You didn't want to do that . . . .
IPSWICH'S great missing votes scandal was one of the most extraordinary affairs I've ever come across at Civic Centre.The way it was handled was incredibly ham-fisted and makes a mockery of the council's claims to be keen on open government.
IPSWICH'S great missing votes scandal was one of the most extraordinary affairs I've ever come across at Civic Centre.
The way it was handled was incredibly ham-fisted and makes a mockery of the council's claims to be keen on open government.
Accidents do happen in local government as everywhere else, and I'm prepared to accept claims that there was nothing sinister about a load of postal votes ending up in the waste office rather than the ballot boxes.
I don't believe this was a plot to delibrately alter the votes in May. Someone fouled up and I'm sure they've been made aware of their mistake.
But that isn't the main issue here.
The issue is the way the council handled the situation once senior officials knew about it – frankly it looks like a major cover-up.
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Senior councillors were called to a meeting with chief executive James Hehir and told the situation – but no one else was told a thing.
Mr Hehir told me it was felt it should be a political decision made by senior politicians whether to let anyone else know what had happened.
Because the results of the election weren't affected he felt nothing else needed to be done. That's just not good enough!
The politicians apparently told their political groups straight away – but all these councillors kept mum until the news leaked out.
It eventually seeped out on the day that the minister for local government visited town – that's some coincidence!
The affair has left the council looking as if it was trying to cover up the mistake – and anyone who knows anything about politics knows the worst thing you can do is to try to cover up bad news.
You don't have to necessarily make a big announcement – but a few "planted" leaks can get the news out without it looking suspicious.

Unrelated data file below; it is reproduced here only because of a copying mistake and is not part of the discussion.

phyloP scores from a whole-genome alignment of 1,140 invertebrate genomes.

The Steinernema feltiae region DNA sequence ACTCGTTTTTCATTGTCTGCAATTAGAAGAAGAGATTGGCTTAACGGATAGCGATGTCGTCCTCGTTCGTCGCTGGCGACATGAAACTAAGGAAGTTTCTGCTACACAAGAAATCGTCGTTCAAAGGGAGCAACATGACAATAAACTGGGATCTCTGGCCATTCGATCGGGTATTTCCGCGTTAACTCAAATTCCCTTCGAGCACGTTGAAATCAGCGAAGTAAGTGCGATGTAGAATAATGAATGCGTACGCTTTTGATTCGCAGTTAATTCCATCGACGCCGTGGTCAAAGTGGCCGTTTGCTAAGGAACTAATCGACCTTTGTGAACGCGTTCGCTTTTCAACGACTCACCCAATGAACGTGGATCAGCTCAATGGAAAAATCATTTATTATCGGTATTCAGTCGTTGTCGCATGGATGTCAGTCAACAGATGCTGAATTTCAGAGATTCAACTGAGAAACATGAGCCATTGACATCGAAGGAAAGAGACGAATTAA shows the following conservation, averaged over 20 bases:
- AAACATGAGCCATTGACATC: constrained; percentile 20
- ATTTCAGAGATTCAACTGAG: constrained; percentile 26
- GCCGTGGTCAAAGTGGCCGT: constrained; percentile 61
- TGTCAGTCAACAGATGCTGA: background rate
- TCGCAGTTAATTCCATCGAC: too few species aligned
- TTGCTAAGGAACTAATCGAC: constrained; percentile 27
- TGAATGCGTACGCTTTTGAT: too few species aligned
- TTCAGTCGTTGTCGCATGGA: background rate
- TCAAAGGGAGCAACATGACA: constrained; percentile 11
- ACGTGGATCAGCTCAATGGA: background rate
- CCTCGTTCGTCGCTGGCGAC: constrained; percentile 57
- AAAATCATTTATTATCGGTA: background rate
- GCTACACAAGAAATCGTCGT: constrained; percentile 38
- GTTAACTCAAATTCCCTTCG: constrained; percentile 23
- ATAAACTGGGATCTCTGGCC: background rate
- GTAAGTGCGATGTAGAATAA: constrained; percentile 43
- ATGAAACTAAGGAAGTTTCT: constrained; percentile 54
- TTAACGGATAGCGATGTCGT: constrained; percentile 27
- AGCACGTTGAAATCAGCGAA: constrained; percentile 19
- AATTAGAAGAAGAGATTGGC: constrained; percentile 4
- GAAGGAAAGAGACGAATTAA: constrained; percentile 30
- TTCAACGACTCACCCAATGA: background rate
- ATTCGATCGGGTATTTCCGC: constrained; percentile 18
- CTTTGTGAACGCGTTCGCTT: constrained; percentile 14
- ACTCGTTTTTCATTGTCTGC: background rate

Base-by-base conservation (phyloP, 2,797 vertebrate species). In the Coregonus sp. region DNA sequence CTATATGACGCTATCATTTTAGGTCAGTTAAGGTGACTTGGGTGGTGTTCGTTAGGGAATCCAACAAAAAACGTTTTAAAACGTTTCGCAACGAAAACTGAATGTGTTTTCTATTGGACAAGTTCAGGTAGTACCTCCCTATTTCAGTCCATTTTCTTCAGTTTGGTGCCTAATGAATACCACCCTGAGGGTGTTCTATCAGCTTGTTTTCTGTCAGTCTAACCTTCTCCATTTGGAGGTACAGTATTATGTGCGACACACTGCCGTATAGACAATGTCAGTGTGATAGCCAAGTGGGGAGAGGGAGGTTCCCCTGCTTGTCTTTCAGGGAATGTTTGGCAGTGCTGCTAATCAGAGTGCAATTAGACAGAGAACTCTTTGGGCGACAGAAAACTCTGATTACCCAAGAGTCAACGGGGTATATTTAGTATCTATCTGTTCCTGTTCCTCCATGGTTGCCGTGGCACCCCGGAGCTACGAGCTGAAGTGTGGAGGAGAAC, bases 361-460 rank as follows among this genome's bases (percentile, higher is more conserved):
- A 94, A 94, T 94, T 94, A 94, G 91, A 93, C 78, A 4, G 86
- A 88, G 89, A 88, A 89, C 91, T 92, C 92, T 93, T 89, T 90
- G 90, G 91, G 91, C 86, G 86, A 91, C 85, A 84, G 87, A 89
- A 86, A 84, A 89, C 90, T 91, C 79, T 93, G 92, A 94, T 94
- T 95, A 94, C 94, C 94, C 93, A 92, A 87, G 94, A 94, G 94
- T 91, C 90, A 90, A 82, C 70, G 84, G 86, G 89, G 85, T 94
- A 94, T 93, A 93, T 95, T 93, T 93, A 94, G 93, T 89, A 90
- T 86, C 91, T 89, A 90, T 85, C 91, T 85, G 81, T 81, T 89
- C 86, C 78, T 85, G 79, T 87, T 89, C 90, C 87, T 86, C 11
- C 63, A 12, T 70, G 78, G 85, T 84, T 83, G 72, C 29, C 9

As it was, the council's communications department – whose job it is to deal with the media – knew nothing about the lost votes until we contacted them!
What is the point in employing communications officers who are media specialists if you don't ask their advice when an embarrassing problem shows up?
Frankly the whole business of how the council dealt with this embarrassment was cack-handed in the extreme.
I can imagine council press officers for years in the future will be told in training sessions to look at how Ipswich handled the missing ballot papers as an object lesson in how not to deal with bad news.
WHEN someone of the political stature of Tony Benn comes to town to talk about his political beliefs and answer questions, wouldn't you expect Ipswich's local politicians to be queing up to hear what he has to say?
In fact very few were at the Regent theatre last night to hear about his political beliefs – they had something else on their agenda!
Ipswich council was holding its monthly full meeting at the Corn Exchange – and although it wasn't expected to be a long meeting, few were going to follow me along the town's golden mile.
"I don't think any of my colleagues are going to hear him – although a few of the Tories are going along there," a senior Labour councillor told me.
How times change! Back in the 80s, the prospect of Tony Benn addressing a meeting in Ipswich would have had Labour councillors falling over themselves to get in.
I know this was promoted as entertainment rather than a strictly political event, but it was undeniably a political event.
If today's politicians aren't prepared to hear what a real heavyweight has to say, is it any wonder that the public think they don't have anything to do with them?